The curriculum includes 11 Learning Outcomes. Some are generic skills, though our focus is on child health. These learning outcomes map to our curriculum for paediatric specialty training, which is called Progress+.

Take a look at the undergraduate curriculum (and user guide) to see what is expected while you are in medical school and to help you feel prepared for your assessments.

Join a paediatric society

Whilst you're in medical school check if your university has a paediatric society. Paediatric societies are often involved with schemes that allow you to interact with fellow aspiring paediatrics and its a great way to hear about local events, talks and training opportunities.

We work closely with the United Kingdom Aspiring Paediatrician Society (UKAPS) which was set up in 2014 to help support and inspire all of you - the next generation of aspiring paediatricians! We produce a joint monthly eBulletin which gives you all the latest updates from paediatric societies careers events and courses around the UK and much more! Check out the UKAPS website for more details about them, and sign up for RCPCH membership as a medical student to receive the RCPCH & UKAPS monthly eBulletins.

Attend paediatric careers events

Be on the look out for careers events – there are loads to take advantage of! Attending these events - whether online or in person - will give you the opportunity to speak to many paediatricians and other medical students where you can learn and connect with each who share the same passion as you.

Together with UKAPS we run many events such as the joint UKAPS and RCPCH session at the RCPCH Conference, working together for the annual Tony Jackson Memorial Prize and the #ChoosePaediatrics online workshops (YouTube playlist).

We also suggest joining our own yearly event, RCPCH Conference. By joining one or more of the three days, you'll get to attend many workshop sessions and connect with medical students, foundation doctors, trainees as well as our senior RCPCH Clinical Officers. Plus, you'll receive firsthand resources to help guide you in your paediatric career. So don’t miss out - this is an event not to missed!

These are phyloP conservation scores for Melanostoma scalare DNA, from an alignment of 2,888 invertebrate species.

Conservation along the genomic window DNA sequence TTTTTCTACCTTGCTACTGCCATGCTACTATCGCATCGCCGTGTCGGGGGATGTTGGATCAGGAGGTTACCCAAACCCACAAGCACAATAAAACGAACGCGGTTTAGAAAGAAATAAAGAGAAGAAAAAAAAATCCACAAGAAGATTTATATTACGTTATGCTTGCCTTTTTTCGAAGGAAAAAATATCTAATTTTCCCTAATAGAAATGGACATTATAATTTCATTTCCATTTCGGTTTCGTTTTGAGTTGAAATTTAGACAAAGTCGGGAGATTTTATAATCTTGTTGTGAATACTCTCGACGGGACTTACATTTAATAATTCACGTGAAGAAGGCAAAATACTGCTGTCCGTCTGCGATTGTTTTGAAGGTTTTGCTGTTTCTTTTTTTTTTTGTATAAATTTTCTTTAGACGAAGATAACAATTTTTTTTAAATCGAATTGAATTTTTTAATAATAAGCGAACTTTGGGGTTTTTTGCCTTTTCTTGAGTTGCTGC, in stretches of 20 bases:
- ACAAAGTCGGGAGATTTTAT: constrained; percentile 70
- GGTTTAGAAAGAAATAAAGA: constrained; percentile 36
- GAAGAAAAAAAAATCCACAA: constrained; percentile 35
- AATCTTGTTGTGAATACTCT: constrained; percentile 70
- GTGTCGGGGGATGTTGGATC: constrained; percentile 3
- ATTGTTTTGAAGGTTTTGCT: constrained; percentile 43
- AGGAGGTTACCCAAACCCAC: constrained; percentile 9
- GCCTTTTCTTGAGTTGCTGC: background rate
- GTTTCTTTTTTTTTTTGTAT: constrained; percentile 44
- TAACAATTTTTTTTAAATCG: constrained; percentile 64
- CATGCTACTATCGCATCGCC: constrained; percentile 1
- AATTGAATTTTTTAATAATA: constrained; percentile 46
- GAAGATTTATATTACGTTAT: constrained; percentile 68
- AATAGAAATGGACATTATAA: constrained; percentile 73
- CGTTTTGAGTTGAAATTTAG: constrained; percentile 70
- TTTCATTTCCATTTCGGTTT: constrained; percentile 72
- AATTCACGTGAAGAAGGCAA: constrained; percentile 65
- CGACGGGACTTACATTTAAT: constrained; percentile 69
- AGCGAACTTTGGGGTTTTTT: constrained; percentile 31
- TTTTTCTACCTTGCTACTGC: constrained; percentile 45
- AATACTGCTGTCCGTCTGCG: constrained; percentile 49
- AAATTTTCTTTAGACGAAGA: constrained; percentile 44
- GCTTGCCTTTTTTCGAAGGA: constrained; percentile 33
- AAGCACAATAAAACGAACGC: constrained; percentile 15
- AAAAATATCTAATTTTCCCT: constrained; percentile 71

Get help with some useful resources

There are many ways to help you on your paediatric journey - for example, you can watch our past Careers in Paediatrics workshops on our YouTube channel. These short online workshops explains the recruitment process in detail, talks about the training pathway and gave attendees the chance to ask any tricky questions to our clinicians!

You may also want to watch some of our educational webinars - you'll get updates for health professionals on topics ranging from clinical conditions to service design.

But wait, there’s more! We have the The “Best Doctor” page written by children and young people, in which they tell us who the sorts of doctors are that should #ChoosePaediatrics!

Or, take a look at all our content on paediatric careers - including blogs, upcoming events, resources and more.

Do you know about the RCPCH prizes...?

Apply for one of our prizes

We offer two annual prizes for medical students which each offer a fantastic opportunity to join RCPCH Conference free of charge - to meet paediatricians, senior clinicals and RCPCH staff!

  • Medical Student Prize - awarded to one outstanding medical student from each medical school/university around the UK and Republic of Ireland
  • Tony Jackson Memorial Prize - awarded to a medical student or foundation doctor for their outstanding personal reflections on paediatric experience and one lucky winner will receive £500 reward!

Become an RCPCH member (it's free!)

By signing up, you'll have access to a wide range of information and opportunities such at a discounted price attendance at the RCPCH Conference and several educational courses, as well as regular updates from our monthly joint eBulletins from RCPCH and UKAPS.

Apply for student membership

Moving on from medical school?

Once you’ve graduated, UK qualified doctors complete a Foundation Programme, which is normally two years. During their second year of foundation school, doctors can apply for their choice of specialty training, such as paediatrics. We've got more information especially for foundation doctors.

You can start reading our guidance for applying to ST1 paediatric specialty training. Also check out our introducing paediatric training page to find out about the training pathway and the options. These can help you start thinking what you can bring to the application process, including the interview, that will demonstrate your interest and understand of paediatrics.